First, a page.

This article originally appeared on Hoyden About Town.
Background: this post is about the Life series that just finished airing on the ABC and which is affiliated with Growing Up in Australia: The Longitudinal Study of Australian Children. Life at 1, Life at 3 and Life at 5 are available on ABC iView for a little while longer for those with Australian IPs and to whom it is accessible.
It’s not uniformly positive, but I was a bit more impressed with the handling of disability on Life than I was of breastfeeding or obesity. It’s quite possible I’m not as sensitised though.
As one would expect statistically, when you select eleven families and follow them for four years, there are several families with members who have illnesses or disability. Sofia’s father Anthony was treated for lymphoma just prior to Life at 1, so that’s only briefly treated and shown in a few still shots of baby Sofia visiting Anthony in hospital. Anthony is shown in hospital again briefly in Life at 5, receiving test results after a false recurrence scare. But the families who have members with disabilities during the series most prominently are Loulou’s and Daniel’s.
Daniel is the second child of Rodney and Kathryn, and in Life at 1 he is shown visiting his brother Jamie in hospital. Jamie was about three at the time and had a brain injury recently acquired in a near-drowning. He was almost always shown in Life at 1 and Life at 3 seated in a slightly reclined wheelchair, with little or no limb movement shown (in Life at 1 he is also shown in Kathryn’s arms in a couple of scenes, and once in bed with Daniel touching him). In Life at 3 he was described as also experiencing high levels of chronic pain, and at the end of the episode, there is a second segment returning to Daniel’s family for Jamie’s funeral (which was filmed and broadcast), as Jamie had died of pneumonia aged four and a half.
I was pleased that the circumstances of Jamie’s accident weren’t dwelt on very much (other than the fact that it occurred in a backyard pool, no details of the accident are given), it would have seemed trite to insert a long pool safety lesson. At least to me, the narration seemed generally to portray Jamie as a person in a family as did Jamie’s parents, although Rodney has a piece to camera in Life at 1 in which he discusses avoiding Jamie.
The main concern in Life at 1 with the treatment of Jamie was, to me, the extent of “what about Daniel?” about the portrayal. There’s quite a bit of “what about [child]?” in the discussion of the families generally. In this case it’s playing into a cultural narrative of concern about a disabled child focussing mainly on their abled sibling. The family themselves express some similar concerns, Rodney and Daniel’s grandmother more than Kathryn.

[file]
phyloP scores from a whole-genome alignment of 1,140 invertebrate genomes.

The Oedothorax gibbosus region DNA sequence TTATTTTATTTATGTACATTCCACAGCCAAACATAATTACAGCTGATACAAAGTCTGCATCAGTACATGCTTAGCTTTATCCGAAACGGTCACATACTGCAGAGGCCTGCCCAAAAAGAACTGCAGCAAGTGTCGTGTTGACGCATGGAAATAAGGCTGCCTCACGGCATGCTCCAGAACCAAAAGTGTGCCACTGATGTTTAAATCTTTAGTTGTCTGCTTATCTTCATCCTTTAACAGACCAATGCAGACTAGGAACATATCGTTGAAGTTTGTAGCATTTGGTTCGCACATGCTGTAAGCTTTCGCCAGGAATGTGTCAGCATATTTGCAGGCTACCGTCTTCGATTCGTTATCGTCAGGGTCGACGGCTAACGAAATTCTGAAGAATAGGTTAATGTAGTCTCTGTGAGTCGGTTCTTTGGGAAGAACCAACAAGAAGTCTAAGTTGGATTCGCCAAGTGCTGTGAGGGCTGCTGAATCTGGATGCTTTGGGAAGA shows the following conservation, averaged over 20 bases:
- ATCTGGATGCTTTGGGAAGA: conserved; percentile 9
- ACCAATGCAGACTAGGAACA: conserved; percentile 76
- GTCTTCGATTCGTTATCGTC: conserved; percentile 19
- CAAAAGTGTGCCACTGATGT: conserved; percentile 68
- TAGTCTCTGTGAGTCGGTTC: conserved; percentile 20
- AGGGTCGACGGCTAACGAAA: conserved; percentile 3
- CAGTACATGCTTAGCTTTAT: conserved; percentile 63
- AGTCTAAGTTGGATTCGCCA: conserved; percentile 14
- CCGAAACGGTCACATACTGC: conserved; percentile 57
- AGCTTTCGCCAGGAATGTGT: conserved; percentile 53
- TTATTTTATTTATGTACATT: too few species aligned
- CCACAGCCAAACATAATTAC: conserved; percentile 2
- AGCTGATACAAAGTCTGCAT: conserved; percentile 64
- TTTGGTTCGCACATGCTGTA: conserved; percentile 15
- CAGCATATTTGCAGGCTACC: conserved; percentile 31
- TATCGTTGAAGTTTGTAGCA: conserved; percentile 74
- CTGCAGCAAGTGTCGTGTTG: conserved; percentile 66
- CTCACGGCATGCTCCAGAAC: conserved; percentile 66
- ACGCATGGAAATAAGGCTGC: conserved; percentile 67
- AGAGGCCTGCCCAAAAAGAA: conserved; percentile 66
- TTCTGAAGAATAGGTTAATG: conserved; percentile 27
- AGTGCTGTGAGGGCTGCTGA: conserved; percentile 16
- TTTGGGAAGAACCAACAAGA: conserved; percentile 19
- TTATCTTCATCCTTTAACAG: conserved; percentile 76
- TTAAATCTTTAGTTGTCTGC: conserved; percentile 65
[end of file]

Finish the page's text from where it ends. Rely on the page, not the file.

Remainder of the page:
Kathryn is herself disabled, with a vision impairment. This is treated fairly neutrally: there are small sequences in Life at 1 showing her dressing Daniel by feel:
[Kathryn is pulling a red t-shirt over Daniel’s head.]
Narrator: Daniel will not only have to adapt to life with a disabled brother. His mother is completely blind in one eye.
Kathryn: Where’s your head?
Narrator: Over the past two months a cataract has formed on Kathryn’s good eye. Her sight is now extremely limited.
Kathryn: I can see but most of it is feel. Most of it’s my hands, knowing what to grab.
In Life at 5 she is shown teaching Daniel to help her with crossing roads and with bus travel. As is shown a little in the segment above, it’s again almost entirely considered in light of Daniel: is it a good challenge for his development, or too stressful?
Life at 3 Part One also describes disability. Both of Loulou’s parents have had depressive illness between Life at 1 and Life at 3, Louise’s is described as having grief following from miscarriages after Loulou’s birth and then post-natal depression and Shannon’s as an acute episode in a chronic condition related to a motorcycle injury.
There’s a moment of problematic framing in the discussion of Louise’s depression, in which a decision about medication is framed as the “brave” choice:
[A close-up of a cake being cut is shown.]
Narrator: By the time Loulou was one, Louise had been assessed for post-natal depression.
[Louise is shown in front of the cake, look around at adults attending Loulou’s birthday party.]
Louise: Everyone for cake? Yes?
Narrator: She was borderline, and the doctors recommended medication. But Louise bravely tried to soldier on and said no to the drugs.
Later, after Loulou begins childcare:
Narrator: The depth of her anxiety made it clear Louise needed help. She took her doctor’s advice and went on to anti-depressants. By the time Loulou turned two, Louise was back on track and emotionally stable.
Shannon’s acute depression episode occurred shortly after, and the narration leaves that alone more so that Shannon can himself consider the impact of his illness, although again at least the portion shown is largely “what about Loulou?”:
[Shannon, a pale-skinned man with close-cropped dark hair is shown speaking to camera inside a brick walled building with light coming in through the windows and surrounded by vehicle parts, where earlier he has been working on a motorbike.]
Shannon: That was a big step for me. “You have a mental illness, a depressive mental illness, that you will need to deal with and be conscious of and shield your daughter and your partner and and anyone else who could be collatoral damage from for the rest of your life.” That was tough. That was really tough.
What did you think? I think this could have been worse with either a more tragic air or the Fighting Fat episode’s constant refrain of “risk” but that this is still a particularly problematic area for the show to be keeping its tight focus on the particular impact on the abled child when talking about family members with disabilities.